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Universal Design for Learning (UDL): Laws

Many students do not want to self-identify as disabled. If you design your course from the start with learning differentiation in mind, everyone does better, and special accommodation needs can disappear


Legal Standards, Check-lists, and Tools to help meet Standard: W3C Web Content Accessibility Guidelines 2.0 Level AA

Why worry about accessibility?

One of the principles of Universal Design for Learning (UDL) is to provide a variety of ways to learn a concept so that people with different strengths and weaknesses can learn the concept without additional accommodations. 

My personal “Web accessibility program” is continuous improvement.   As I read tips for improving our website, I try to incorporate them.  When I have time, I go back to the and to look for more tips.

Vendor agreements advice

Push for accessibility language to be included in all licenses and if vendors refuse your campus procurement process is requesting that they put together detailed Equally Effective Alternate Access Plans   -  how our patrons with disabilities can access the resource in an equitable manner to our patrons without disabilities.   Adding language to the license is often preferable to the detailed EEAAP process which holds up the contract even longer.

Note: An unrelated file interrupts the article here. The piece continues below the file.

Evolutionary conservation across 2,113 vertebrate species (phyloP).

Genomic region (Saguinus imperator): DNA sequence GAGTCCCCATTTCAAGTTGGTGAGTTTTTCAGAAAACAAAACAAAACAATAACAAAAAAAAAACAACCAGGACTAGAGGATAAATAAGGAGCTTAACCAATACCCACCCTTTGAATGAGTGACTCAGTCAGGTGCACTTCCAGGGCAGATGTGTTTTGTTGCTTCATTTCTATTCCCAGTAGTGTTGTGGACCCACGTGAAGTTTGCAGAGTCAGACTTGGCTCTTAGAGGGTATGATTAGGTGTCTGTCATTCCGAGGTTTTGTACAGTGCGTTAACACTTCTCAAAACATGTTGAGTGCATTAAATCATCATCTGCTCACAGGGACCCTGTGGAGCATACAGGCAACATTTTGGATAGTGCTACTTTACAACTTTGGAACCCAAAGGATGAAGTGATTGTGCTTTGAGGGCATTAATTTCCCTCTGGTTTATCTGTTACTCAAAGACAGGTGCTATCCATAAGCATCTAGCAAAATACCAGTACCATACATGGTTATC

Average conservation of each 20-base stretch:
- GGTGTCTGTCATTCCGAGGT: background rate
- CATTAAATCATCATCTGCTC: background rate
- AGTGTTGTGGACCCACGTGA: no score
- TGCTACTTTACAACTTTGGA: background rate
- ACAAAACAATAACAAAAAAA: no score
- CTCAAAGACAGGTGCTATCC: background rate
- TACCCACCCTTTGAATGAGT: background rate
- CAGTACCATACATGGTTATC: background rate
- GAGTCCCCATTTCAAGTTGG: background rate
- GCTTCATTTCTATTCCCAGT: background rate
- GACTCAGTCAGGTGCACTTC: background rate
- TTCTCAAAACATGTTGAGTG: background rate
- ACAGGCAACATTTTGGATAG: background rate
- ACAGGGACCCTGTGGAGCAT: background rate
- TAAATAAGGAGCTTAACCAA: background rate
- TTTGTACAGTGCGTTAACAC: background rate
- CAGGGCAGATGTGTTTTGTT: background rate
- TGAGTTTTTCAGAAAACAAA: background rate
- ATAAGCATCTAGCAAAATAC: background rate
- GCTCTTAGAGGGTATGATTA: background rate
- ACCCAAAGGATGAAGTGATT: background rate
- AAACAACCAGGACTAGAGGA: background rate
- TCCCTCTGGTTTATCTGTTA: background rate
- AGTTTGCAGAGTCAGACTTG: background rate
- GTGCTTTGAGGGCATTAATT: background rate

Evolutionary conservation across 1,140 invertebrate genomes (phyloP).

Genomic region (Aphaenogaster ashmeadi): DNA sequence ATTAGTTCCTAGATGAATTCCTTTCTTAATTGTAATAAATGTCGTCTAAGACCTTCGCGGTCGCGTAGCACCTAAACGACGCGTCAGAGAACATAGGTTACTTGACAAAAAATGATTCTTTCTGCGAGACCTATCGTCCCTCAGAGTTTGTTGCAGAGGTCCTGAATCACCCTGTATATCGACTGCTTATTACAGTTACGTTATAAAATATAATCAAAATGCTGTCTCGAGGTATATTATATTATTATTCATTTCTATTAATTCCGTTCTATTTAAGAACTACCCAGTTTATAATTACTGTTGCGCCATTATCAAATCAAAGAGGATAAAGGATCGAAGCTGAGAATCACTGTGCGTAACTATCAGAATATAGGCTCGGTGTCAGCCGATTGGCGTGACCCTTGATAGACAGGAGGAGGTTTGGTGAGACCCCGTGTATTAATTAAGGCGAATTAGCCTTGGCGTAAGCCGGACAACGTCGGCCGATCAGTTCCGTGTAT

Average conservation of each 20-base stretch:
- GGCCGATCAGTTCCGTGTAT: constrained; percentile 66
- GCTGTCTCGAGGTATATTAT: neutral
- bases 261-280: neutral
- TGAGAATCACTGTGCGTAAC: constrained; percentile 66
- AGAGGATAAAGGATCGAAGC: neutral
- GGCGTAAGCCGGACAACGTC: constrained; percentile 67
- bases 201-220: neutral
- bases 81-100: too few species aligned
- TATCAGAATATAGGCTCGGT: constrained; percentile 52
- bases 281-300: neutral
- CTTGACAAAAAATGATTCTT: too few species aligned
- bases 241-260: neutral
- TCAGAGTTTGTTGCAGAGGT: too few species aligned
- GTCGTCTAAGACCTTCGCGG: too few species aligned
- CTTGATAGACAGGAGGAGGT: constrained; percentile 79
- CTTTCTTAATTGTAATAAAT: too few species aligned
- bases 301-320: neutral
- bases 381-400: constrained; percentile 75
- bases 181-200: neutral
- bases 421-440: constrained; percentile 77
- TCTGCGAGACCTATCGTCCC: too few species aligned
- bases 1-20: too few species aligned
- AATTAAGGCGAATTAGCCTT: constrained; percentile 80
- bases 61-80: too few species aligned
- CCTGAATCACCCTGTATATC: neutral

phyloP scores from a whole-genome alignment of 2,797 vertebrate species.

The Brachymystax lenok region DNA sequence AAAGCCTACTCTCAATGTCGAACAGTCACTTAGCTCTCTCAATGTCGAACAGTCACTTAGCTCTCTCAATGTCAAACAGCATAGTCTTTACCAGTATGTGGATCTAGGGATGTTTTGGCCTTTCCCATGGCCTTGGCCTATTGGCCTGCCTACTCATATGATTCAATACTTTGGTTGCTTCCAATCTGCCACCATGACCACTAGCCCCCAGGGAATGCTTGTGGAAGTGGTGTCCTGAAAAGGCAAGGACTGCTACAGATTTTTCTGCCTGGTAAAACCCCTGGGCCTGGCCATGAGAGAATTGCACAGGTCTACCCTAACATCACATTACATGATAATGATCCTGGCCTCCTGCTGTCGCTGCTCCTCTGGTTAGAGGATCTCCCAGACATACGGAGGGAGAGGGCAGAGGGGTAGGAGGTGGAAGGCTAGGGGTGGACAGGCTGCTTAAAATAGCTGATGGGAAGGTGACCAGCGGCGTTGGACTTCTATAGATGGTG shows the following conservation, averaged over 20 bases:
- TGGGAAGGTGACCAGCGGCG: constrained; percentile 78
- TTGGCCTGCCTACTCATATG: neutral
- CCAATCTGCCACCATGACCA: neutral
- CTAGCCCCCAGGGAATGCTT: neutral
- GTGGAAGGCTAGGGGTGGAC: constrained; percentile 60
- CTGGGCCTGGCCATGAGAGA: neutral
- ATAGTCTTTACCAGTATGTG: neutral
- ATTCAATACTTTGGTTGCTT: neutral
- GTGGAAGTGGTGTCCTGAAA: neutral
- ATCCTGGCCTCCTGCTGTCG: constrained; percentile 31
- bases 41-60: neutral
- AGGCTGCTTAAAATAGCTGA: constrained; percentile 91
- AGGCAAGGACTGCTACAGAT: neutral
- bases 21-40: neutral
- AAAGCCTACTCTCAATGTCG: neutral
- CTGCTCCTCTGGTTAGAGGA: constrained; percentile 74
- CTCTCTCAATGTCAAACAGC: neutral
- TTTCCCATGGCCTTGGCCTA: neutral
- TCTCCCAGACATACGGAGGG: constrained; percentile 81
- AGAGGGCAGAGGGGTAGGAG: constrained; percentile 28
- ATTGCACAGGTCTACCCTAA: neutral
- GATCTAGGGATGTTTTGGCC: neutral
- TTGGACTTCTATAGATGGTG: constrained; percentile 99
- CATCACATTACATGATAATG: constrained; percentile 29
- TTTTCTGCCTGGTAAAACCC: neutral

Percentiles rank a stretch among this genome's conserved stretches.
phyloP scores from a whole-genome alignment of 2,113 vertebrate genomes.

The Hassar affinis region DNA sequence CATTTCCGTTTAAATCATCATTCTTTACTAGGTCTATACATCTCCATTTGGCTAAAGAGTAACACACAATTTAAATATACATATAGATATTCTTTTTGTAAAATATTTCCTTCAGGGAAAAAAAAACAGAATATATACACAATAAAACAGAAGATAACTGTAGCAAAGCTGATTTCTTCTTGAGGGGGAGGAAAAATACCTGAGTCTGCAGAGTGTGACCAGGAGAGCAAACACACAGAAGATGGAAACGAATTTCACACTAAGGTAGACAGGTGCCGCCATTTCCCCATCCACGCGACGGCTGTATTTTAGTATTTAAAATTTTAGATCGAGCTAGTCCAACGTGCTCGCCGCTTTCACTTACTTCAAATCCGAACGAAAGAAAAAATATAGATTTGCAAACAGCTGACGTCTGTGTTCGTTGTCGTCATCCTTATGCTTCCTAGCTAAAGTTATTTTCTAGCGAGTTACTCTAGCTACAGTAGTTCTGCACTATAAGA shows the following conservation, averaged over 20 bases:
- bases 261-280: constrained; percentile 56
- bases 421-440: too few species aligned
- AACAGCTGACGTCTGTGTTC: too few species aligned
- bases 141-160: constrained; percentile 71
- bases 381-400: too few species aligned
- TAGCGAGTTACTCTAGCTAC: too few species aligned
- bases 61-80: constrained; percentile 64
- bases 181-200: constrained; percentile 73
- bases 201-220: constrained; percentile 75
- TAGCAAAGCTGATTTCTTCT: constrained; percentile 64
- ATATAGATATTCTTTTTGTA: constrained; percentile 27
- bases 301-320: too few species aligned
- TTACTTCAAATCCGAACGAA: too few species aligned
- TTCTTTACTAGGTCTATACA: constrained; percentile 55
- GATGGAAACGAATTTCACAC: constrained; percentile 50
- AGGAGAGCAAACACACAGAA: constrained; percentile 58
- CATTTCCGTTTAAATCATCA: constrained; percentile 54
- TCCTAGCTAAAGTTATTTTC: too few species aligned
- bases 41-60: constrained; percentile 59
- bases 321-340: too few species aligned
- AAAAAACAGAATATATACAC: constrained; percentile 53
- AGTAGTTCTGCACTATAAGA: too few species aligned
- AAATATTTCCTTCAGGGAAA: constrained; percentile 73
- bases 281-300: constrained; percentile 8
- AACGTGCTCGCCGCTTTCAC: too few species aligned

Equally Effective Alternate Access Plans

This resource provides an example of the components of an Equally Effective Alternate Access Plan (EEAAP) by postsecondary institutions when buying, developing, or using a technology that is not accessible to students with disabilities. Postsecondary institutions are required to comply with two federal disability civil rights statutes: Section 504 of the Rehabilitation Act of 1973 and the Americans with Disabilities Act (ADA). Accessibility is legally mandated and is also a foundational component of UDL to create educational environments responsive to the widest possible range of learners.

Warning: It's not binding if it's in the order form.  

WebAIM Articles: Standards and Laws

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